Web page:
Note the considerable amount of experimental confirmations we have already collected to date for the big bang theory and the age of the universe. The expansion of the universe, the cosmic background radiation that has the appropriate frequency and the appropriate uniformity and has the appropriate deviations. All these findings agree with each other and confirm that our universe began 13.8 billion years ago with a big bang (and let's not forget the discovery of the Higgs particle which is another support for the electro-weak union and the union of forces). But more insight into the evolution of the universe was needed to explain how the stars and galaxies formed. Several problems were discovered in the Big Bang model that needed to be solved. There are regions very far from us, on both sides of the universe that we are able to see. Also there, of course, is the cosmic background radiation with the uniform temperature. Calculations have shown that when you take these distant radiation regions and try to bring them back in time, it seems that the time since the beginning of the universe is not enough for them to converge like the rest of the matter into one point. In other words, these regions are too far away and do not seem to have been at the point of the Big Bang at the time of the Big Bang. They are so far apart that there was never any connection between these areas. But if there was no connection between them at all, how could they have the same temperature and the same frequency (what are the chances that you will look through a telescope at distant buildings and find kitchens with coffee cups in all of them and all of these cups have the same temperature? To explain this, it should be said that all these different cups started their journey from a jug Shared coffee and therefore all at the same temperature, but then it will turn out that some of the cups are too far from each other and they were never in the shared carafe)?
Another problem was discovered, it turns out that the deviations we discovered in the cosmic background radiation are too small to explain how enough material was compressed to form stars. The problem is that the universe started out too hot and too uniform. He was in a state of great disorder. In physics we measure disorder with a quantity called entropy. The greater the entropy, the greater the disorder of the system. A uniform state corresponds to a state of great disorder or great entropy. As in the hot soup, there is great disarray, all the ingredients, the carrot, the water, the soup powder (for the lazy among us), the celery, everything is mixed up and it is impossible to know where each ingredient is. If so, the universe began in a state of very high entropy and since then it cooled and order began to increase. But here lies the problem. There is a statistical principle that is a kind of law of nature called the second law of thermodynamics, it claims that in a closed system disorder can remain the same or increase but not decrease. We see this second law in action all the time, a house left to its own devices gets messy over time, the piles of white and black socks in my closet get mixed up over time, a glass can break and thus disorder will arise but we don't see an opposite situation where broken glass will suddenly gather and form a whole glass . To lower the disorder, the system must be opened and new energy introduced into it. Is the house messy? We will put new energy into the system, in other words we will take a broom and clean the house (or, for the lazy, we will invite someone to clean for us).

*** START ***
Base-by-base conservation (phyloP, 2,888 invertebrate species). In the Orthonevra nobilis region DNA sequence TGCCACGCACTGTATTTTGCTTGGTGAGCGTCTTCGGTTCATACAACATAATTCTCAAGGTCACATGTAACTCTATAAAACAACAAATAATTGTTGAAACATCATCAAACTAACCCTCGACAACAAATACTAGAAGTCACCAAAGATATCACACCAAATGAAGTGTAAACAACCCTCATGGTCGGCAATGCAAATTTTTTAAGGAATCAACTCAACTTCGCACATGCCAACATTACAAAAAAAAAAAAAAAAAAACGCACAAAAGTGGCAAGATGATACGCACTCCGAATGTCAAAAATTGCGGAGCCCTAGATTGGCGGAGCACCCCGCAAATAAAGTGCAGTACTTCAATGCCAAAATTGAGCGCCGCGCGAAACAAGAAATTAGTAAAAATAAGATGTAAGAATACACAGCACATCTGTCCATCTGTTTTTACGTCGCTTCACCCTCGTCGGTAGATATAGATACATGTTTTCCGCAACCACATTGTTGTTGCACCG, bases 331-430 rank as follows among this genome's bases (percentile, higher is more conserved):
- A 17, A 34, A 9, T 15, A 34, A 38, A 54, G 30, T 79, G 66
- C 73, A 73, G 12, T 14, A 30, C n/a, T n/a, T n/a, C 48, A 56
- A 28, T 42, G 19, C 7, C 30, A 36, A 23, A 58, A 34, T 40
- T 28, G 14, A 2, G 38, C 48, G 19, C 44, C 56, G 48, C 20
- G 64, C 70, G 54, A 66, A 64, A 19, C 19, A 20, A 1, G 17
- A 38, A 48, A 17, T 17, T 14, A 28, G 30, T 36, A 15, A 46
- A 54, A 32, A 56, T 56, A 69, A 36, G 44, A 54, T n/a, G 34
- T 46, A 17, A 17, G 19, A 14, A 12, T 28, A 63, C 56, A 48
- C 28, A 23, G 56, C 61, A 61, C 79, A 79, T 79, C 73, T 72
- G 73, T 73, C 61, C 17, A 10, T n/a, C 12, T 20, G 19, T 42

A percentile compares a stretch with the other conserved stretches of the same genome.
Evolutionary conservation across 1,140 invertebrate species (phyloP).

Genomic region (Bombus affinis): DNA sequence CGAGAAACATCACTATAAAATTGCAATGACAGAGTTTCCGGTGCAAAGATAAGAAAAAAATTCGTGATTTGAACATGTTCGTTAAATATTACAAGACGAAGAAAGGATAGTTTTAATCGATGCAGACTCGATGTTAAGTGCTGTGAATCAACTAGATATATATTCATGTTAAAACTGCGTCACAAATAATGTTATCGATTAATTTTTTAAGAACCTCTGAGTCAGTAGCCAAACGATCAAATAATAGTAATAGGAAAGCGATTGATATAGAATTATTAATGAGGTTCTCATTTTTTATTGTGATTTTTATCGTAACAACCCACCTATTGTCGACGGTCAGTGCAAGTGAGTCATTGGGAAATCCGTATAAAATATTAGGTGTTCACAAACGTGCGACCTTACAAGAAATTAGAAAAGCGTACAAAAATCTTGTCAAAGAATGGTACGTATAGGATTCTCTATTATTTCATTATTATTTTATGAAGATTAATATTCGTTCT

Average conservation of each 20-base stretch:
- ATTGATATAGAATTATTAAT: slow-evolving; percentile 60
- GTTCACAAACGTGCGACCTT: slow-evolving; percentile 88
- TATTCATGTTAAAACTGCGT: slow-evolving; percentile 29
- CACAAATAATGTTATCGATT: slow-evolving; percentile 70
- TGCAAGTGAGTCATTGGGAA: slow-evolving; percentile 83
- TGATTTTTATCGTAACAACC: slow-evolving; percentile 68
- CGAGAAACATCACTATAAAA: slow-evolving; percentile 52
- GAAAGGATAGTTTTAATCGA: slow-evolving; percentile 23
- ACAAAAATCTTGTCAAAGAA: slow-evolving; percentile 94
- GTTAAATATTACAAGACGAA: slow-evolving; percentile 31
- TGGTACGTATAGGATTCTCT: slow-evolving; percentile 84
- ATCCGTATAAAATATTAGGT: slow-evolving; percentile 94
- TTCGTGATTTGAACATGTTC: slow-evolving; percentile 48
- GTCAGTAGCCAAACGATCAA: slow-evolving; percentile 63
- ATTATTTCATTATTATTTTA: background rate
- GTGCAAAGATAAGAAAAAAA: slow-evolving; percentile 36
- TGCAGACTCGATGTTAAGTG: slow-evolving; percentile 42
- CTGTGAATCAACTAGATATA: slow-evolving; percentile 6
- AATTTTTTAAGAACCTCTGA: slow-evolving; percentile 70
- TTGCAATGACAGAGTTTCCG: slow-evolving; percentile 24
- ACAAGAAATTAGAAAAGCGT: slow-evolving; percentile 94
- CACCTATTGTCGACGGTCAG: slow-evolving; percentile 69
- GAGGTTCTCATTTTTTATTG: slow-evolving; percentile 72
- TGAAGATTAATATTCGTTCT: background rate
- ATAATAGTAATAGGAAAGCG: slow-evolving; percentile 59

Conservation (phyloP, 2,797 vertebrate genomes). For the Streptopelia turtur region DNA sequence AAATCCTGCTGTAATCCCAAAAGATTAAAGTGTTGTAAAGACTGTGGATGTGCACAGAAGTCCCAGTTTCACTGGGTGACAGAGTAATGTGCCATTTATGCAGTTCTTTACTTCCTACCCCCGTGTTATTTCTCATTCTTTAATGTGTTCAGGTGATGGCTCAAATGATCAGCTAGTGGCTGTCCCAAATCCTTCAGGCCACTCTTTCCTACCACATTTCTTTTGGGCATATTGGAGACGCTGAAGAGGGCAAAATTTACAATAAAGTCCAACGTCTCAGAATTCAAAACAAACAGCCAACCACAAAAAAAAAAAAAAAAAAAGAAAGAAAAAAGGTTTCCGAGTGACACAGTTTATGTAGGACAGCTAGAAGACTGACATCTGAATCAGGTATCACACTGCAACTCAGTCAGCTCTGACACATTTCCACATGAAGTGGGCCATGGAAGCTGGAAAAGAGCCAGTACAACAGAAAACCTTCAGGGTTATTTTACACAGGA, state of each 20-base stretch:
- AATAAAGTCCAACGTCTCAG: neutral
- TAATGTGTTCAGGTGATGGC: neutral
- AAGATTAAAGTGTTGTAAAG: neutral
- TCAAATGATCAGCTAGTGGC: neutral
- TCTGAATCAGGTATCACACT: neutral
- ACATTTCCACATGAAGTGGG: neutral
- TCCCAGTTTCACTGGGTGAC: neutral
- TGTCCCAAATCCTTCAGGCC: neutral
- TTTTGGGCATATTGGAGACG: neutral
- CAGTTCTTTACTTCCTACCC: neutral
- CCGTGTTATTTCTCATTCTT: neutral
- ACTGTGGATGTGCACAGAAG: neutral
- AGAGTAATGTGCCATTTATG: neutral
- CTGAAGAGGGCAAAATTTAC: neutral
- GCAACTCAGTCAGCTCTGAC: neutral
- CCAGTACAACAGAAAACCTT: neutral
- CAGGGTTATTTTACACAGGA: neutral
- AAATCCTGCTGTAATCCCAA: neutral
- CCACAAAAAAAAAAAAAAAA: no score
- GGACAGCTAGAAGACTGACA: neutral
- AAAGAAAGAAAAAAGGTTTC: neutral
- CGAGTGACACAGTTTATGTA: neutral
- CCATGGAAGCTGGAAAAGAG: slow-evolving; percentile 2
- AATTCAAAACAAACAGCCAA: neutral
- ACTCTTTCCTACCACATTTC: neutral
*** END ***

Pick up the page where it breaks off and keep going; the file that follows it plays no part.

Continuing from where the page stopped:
According to the second law of thermodynamics disorder should increase with time, not decrease. How, then, is it possible that our universe began in a state of great disorder and over time the disorder became less and less? There is a contradiction here to the second law of thermodynamics! Especially when we remember that the universe is everything that can be measured. The universe is the largest closed system there is, there is nothing else outside of it, there is no way to add energy to it from another system. The universe began with enormous uniformity and entropy and for some reason the order grew over time and stars and galaxies formed. One could perhaps expect that if this is how we measure today the second law of thermodynamics is reversed as time goes by the order only increases. This was appropriate for the events that occurred after the big bang, how did we suddenly get an opposite situation where the entropy of the universe only increases and never decreases? What is the solution to this problem?
For these reasons and others, a physicist named Alan Guth proposed in the early 10,000,000,000,000,000,000,000,000s the inflationary universe model (or the inflation model in Hebrew). According to the model, after the big bang, while breaking the unification of forces, the universe began to expand at an extremely rapid rate. Space-time expanded at an enormous speed, higher than the speed of light, and thus there was "inflation" in the size of the universe (according to the theory of relativity, the speed of light is the highest possible speed at which matter or information can move. But space-time is not matter and does not transmit information, therefore it can move above the speed of light). The volume of the universe increased within a millisecond by 25 (one followed by 0.0000000000000000000000000000000001 zeros). According to the model, the time when this cosmic inflation occurred is about a thousandth of a second and it started with the separation of the strong nuclear force from the other forces (remember when?) about 34 seconds after the big bang (1,000,000,000,000,000,000,000,000,000 digits after the decimal point) with a temperature of 1 ,27 (XNUMX followed by XNUMX digits) degrees Celsius. Today, when we discovered that the expansion of the universe is accelerating again, we suspect that the same mysterious dark energy is also responsible for the period of inflation immediately after the Big Bang.